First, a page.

~Steve
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Old 05-28-2013, 09:32 PM   #12
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I just purchased the small disks used on the bottom of chair legs. My doors have no sliders. I'll drill a shallow 7/8" hole in a few places along the bottem and just leave a small protusion.
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Old 05-28-2013, 09:38 PM   #13
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I do have to mention that according to my shipping notice they did cut $5.50 off the shipping

Quote:
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I just ordered a roll of the UHMW tape from Ridout. I think it is pretty lame that they charge $16 for a $21 product.
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Old 05-28-2013, 10:53 PM   #14
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Quote:
Originally Posted by Room Seven View Post
I have 3 sliding doors on my 1978 Universal: One on each side of the house, plus one aft. Each door has two pairs of slotted wheels that run along a thin, raised metal track. The two side doors work great, but the aft door has a truly annoying habit of skipping off the track. I've considered adding a rigid UHMW strip screwed on to the bottom edge of the door frame, lapping the bottom face of the door by 3/4" or so to keep the door from moving laterally, which is what happens when it derails.

From your comment (above) it sounds as though you removed the wheels on your door altogether, and now the bottom surface of the door rides on the UHMW tape? If that's correct, what keeps the door aligned at the bottom? Is there a "channel" formed by the teak that holds it?

Thanks in advance for any info. I'm liking the idea of getting rid of the wheels but don't want to make my situation worse.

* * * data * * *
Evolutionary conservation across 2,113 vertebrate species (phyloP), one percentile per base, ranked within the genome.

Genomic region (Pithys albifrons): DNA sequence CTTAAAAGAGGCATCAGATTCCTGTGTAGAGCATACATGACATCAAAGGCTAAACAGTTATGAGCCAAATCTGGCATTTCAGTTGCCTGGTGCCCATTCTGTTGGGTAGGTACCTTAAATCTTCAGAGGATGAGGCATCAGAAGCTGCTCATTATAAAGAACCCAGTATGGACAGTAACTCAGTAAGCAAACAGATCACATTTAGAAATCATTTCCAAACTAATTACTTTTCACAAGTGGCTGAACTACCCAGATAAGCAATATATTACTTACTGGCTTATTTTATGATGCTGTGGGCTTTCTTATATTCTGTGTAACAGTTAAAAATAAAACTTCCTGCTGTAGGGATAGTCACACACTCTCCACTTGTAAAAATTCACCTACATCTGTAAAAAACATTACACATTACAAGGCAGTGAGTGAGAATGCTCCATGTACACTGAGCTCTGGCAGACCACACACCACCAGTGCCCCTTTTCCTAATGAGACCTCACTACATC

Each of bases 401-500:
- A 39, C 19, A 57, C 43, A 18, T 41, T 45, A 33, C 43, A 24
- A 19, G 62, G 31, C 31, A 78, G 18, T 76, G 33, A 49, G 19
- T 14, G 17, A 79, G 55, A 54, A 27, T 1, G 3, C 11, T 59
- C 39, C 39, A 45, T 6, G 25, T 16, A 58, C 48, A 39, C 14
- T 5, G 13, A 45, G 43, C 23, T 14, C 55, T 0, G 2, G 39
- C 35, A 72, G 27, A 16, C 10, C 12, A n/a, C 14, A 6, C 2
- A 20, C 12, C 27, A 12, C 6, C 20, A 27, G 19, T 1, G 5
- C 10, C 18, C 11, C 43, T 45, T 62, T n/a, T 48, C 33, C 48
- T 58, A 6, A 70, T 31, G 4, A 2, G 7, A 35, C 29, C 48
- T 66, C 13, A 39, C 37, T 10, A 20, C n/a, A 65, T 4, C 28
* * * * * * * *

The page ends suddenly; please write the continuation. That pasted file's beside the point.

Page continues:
~Steve
Steve, you are correct, wheels are gone, I didn't even have to remove them, they fell off! The entire door is held in by a lip of stainless built into the base. It still moves around from side to side since it is not on a track but it is now nearly silent and slides fantastically. I'm going to remove the wheels on the other side next.

Beach House did it a little differently, imbedding blocks of the "tape" in the door. Google his blog for his version. He is no longer participating in this forum. "Beach House Trawler" and then poke around a bit. His/their description is excellent.
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Old 06-02-2013, 10:16 PM   #15
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What is uhmw tape?
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Old 06-02-2013, 10:25 PM   #16
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"Ultra high molecular weight tape (UHMW Tape) is a linear polymer with a molecular weight 10 times that of conventional high density polyethylene resins. This allows for high abrasion resistance, outstanding impact strength, moderate chemical resistance, extreme slickness and superior sound dampening characteristics.
UHMW/ Polyethylene is more abrasion resistant than PTFE films. This substrate resists puncture and gouging under pressure and load. It is the ideal material for applications requiring high slip and durability. UHMW/Polyethylene is FDA approved and suitable for temperatures up to 225F (107C) The tape is supplied with a high tack acrylic, or natural rubber adhesive on one side."

Works great, hope this helps..